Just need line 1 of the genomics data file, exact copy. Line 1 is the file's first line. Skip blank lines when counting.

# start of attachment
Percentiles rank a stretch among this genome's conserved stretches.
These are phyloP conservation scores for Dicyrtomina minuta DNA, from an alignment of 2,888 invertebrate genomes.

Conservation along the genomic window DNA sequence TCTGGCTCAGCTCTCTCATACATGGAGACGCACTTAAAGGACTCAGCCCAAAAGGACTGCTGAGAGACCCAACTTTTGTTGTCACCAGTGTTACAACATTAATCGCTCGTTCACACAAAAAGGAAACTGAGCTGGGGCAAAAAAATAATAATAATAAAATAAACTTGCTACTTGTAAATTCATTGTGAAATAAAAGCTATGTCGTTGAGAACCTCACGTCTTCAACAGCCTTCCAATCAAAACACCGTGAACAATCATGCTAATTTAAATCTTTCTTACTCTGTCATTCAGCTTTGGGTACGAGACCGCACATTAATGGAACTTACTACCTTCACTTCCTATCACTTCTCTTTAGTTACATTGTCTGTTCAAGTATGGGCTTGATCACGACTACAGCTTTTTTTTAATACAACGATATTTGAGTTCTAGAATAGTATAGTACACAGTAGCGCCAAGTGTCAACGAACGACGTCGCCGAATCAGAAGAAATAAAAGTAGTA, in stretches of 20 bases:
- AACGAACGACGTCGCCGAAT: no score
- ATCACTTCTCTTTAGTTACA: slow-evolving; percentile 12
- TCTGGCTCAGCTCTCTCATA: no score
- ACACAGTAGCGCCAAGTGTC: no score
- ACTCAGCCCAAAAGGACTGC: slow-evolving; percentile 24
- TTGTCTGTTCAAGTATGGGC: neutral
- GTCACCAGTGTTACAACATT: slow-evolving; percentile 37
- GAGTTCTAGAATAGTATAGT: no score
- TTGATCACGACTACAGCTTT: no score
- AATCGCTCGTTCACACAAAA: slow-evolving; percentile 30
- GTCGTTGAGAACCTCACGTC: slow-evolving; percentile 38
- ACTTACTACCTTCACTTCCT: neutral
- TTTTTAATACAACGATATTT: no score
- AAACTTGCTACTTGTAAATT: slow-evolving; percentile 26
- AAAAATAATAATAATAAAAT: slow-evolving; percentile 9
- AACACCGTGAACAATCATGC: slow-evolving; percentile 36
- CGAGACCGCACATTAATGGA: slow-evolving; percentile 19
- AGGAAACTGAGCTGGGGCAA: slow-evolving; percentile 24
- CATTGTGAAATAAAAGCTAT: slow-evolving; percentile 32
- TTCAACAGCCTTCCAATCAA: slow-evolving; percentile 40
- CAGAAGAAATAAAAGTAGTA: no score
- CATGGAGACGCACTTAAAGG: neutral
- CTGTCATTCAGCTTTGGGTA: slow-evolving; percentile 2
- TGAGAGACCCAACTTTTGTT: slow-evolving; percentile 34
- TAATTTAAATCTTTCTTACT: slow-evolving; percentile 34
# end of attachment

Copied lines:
Percentiles rank a stretch among this genome's conserved stretches.